WILTON — Recent rains have raised the water level in Wilson Lake which in turn has reduced or eliminated some water quality concerns, at least for now.

For years Friends of Wilson Lake (FOWL) members have been monitoring Wilson Lake. A variety of tests are routinely performed each year to track water quality and identify potential issues for the lake.

FOWL President Rob Lively said recently that climate change is affecting the water levels of the state’s lakes.

Lower water levels in Maine lakes and ponds are affecting water quality. Metaphyton algae, seen here in Wilson Lake is being found in shallow areas that receive direct sun. Submitted photo

Lower water levels this summer are related to Metaphyton algae being found in the lake this summer.

“It’s a type of algae that appears in summer, related to climate warming,” Lively said. “It’s found in shallow areas that get direct sun, where there’s warm water. It starts out yellowish, changes to dark green, then turns brown and disappears.”

He said this algae is not toxic to humans or animals. He doesn’t recommend swimming through it.


“This is the first year we divided the lake into four quadrants and looked for Metaphyton,” Lively said.

The algae is gone for now due to heavy rains this fall and cooler temperatures.

Lively noted pontoon boat owners were having trouble getting their boats out and in from their docks this summer.

“A couple of years ago I could walk out to the island across from my house,” Lively said. “Another riser was installed at the

Water levels in Wilson Lake have been of concern in recent years. This 2016 photo shows the lake at one of its lowest levels. File photo

dam by the foot of the lake last year in an attempt to hold back water. A certain amount of water has to go down Wilson Stream to the sewer plant.”

Wilton Water and Wastewater Superintendent Heinz Gossman said splash boards were added to increase the level of the lake as much as possible.


“We are still working on the splash boards when the lake level permits,” he said by email. “The dam is a crib dam so it is not made out of concrete and therefore does pass some water through.

“During the summer of 2018 we had divers, certified in repairing dams, go down and check out the dam and the gates on the side. They added plastic and sand bags on the upstream side to eliminate spots where the water was short circuiting through the ground. They also fixed the concrete around the gate that we use to control the flow once the water drops below the top of the dam.”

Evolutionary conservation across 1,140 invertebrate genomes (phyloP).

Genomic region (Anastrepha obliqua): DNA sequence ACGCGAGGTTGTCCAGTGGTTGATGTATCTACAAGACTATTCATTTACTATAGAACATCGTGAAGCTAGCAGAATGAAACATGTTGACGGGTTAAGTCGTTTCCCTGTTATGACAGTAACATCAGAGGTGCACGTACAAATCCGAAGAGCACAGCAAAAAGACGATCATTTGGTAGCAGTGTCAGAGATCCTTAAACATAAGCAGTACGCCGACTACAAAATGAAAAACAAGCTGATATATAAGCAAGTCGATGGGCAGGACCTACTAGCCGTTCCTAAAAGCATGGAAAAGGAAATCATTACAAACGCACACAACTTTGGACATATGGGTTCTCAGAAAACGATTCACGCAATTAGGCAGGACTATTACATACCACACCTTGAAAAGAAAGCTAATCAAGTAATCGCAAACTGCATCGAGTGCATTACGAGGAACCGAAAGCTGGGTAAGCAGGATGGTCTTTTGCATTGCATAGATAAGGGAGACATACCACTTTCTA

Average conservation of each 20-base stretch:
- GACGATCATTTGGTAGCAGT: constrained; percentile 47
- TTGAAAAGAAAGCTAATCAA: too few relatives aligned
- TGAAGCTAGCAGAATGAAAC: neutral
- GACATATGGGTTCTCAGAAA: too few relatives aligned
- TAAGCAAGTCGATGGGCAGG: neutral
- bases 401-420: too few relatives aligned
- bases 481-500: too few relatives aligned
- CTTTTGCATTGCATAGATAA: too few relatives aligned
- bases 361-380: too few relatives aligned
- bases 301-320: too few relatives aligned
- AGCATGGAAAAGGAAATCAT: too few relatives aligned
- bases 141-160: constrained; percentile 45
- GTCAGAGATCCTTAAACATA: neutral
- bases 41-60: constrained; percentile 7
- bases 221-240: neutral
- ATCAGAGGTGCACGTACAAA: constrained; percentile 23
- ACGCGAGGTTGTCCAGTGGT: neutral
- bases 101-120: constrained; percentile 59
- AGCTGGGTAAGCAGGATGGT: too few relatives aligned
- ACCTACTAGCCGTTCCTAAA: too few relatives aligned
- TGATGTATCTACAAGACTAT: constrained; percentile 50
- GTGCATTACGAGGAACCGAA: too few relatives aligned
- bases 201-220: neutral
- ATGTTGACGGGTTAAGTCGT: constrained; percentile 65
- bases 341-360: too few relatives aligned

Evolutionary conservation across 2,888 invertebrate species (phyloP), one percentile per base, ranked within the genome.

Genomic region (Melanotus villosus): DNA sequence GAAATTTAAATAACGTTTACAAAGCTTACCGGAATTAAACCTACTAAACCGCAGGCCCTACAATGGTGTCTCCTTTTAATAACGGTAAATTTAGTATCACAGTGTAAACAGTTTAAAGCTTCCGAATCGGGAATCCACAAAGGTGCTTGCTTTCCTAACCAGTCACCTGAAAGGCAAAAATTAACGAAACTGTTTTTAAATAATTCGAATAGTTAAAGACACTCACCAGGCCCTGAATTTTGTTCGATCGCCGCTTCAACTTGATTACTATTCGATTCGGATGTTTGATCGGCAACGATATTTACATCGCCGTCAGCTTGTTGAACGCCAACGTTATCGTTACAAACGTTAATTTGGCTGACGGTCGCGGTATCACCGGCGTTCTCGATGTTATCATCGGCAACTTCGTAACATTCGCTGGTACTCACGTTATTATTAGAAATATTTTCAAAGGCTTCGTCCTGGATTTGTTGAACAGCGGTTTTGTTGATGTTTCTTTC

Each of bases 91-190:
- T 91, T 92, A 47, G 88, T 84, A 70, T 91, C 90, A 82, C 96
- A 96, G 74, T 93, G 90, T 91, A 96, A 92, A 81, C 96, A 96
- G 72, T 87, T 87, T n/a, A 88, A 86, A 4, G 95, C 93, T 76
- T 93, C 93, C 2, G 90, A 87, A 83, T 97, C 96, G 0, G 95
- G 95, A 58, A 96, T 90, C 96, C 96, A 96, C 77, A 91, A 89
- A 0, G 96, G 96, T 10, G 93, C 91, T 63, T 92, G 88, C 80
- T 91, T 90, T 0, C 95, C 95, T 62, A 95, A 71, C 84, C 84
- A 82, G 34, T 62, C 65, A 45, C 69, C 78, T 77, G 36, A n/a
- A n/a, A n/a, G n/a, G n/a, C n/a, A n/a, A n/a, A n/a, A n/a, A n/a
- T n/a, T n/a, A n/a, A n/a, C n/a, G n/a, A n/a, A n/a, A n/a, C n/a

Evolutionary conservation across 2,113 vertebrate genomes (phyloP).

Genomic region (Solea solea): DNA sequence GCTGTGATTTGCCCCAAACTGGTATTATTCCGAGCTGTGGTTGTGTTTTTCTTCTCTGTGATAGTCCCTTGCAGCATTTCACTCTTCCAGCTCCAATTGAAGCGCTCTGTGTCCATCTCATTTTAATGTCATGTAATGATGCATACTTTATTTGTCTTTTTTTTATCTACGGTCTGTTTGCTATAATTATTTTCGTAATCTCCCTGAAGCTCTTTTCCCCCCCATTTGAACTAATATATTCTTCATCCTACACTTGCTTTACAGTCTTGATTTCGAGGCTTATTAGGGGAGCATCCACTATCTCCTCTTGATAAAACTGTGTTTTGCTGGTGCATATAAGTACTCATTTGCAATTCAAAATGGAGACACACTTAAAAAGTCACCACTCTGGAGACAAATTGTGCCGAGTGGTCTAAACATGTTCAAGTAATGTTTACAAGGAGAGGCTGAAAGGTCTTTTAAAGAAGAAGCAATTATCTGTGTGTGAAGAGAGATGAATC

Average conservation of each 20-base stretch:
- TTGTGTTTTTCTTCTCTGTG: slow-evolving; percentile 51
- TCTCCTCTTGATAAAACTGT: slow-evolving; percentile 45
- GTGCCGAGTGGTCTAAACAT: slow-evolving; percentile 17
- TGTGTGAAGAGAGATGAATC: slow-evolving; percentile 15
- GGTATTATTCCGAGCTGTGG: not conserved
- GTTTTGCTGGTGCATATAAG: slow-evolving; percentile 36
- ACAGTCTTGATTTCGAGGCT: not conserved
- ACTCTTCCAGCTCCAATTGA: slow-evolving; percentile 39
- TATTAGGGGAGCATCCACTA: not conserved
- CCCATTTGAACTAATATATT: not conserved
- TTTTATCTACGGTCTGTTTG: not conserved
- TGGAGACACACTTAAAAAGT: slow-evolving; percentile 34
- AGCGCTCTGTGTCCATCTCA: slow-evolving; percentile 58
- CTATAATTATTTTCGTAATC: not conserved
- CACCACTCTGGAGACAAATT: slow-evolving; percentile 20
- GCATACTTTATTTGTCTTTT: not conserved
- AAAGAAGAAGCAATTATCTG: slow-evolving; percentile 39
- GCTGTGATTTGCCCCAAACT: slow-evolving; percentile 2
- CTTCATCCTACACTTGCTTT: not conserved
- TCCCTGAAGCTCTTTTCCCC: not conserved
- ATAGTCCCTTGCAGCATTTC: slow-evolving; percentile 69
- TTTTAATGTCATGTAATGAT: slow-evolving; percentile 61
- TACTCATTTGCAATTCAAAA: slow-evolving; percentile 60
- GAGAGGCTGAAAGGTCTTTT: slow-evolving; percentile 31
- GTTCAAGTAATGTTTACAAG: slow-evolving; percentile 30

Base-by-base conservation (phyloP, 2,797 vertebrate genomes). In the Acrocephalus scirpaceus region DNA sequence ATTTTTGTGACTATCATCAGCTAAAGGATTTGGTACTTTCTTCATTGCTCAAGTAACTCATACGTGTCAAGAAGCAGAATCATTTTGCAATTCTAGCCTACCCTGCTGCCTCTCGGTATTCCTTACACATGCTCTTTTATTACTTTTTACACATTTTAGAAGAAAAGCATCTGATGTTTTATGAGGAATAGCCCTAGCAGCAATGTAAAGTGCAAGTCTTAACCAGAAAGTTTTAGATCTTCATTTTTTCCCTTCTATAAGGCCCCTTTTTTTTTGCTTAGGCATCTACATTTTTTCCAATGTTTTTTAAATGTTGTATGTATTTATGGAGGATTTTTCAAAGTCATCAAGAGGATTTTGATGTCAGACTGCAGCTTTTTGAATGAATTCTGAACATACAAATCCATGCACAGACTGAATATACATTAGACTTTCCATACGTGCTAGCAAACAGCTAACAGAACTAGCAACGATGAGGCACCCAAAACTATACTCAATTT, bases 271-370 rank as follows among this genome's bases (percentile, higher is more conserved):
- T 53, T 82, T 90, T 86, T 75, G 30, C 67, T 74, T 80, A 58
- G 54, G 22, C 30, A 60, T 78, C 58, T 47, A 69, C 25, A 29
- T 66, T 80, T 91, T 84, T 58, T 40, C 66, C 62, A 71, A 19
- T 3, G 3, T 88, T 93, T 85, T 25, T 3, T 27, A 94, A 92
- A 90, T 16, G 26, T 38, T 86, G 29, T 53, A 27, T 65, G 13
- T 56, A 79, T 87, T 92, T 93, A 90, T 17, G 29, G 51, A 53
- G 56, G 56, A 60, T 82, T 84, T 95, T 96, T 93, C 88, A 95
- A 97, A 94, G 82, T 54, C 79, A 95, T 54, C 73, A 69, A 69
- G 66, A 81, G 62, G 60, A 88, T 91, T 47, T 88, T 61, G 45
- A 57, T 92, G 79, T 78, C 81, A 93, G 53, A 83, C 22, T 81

In the near future the town will need to replace both side gates. The existing ones are deteriorating and do not properly fit their channels anymore. Repairs will be discussed in the town’s next budget cycle. The project will require a contractor with a crane and divers. Both come with hefty price tags, Gossman said.

“As a community, we should start to think about how to address the side gates because if they fail, the lake level will drop down to the depth of the channel, approximately 8 feet down from the current level,” he said. 

Gossman suggested fundraising as an option for the future repairs. Funding for the 2018 inspections and minor repairs came from an existing town capital account for dam repairs, as well as from the sewer department budget.

“We are required by a DEP permit to have water in the steam for dilution purposes here at the Waste Treatment Facility,” he said. “We do not use the stream water in the plant process.

“Also, we couldn’t just close the dam on the lake and let Wilson Stream just dry up, even if there was not a Waste Treatment Facility along the stream. We do our best to keep the water level in the lake as high as possible, but mother nature is the one in charge of that.

“I advise residents to add another section of dock to their existing set up; that way if there is another dry summer as we have been experiencing lately, then they will still be able to get to their boats safely.”

Only subscribers are eligible to post comments. Please subscribe or login first for digital access. Here’s why.

Use the form below to reset your password. When you've submitted your account email, we will send an email with a reset code.